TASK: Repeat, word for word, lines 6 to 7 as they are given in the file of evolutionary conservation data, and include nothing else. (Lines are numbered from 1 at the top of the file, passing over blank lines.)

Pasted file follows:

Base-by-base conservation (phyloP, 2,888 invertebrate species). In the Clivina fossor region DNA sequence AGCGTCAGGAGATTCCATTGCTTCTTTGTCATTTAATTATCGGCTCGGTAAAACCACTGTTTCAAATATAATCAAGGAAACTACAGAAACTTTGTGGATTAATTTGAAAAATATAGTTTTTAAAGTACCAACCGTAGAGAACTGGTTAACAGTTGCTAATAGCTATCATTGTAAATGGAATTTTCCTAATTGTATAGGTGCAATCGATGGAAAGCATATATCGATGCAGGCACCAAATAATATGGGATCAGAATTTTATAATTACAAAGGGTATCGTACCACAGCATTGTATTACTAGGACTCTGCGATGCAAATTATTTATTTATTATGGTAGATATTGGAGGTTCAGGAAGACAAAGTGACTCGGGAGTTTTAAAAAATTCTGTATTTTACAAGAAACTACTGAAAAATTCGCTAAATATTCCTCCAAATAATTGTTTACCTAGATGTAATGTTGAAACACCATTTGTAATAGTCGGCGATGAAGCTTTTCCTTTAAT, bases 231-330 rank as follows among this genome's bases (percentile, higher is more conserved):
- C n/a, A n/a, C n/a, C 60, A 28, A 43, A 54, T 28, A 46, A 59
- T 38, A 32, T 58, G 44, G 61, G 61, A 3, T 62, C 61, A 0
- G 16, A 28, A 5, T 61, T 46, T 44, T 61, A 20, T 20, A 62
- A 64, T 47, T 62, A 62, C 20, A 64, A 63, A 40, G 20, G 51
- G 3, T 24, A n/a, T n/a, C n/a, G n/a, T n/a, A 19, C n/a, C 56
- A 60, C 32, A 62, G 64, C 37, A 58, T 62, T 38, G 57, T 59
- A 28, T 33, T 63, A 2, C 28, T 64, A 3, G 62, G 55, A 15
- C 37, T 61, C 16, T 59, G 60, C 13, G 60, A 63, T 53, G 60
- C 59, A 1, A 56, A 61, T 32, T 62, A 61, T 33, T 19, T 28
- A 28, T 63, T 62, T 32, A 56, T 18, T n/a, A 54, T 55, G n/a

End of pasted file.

- G 3, T 24, A n/a, T n/a, C n/a, G n/a, T n/a, A 19, C n/a, C 56
- A 60, C 32, A 62, G 64, C 37, A 58, T 62, T 38, G 57, T 59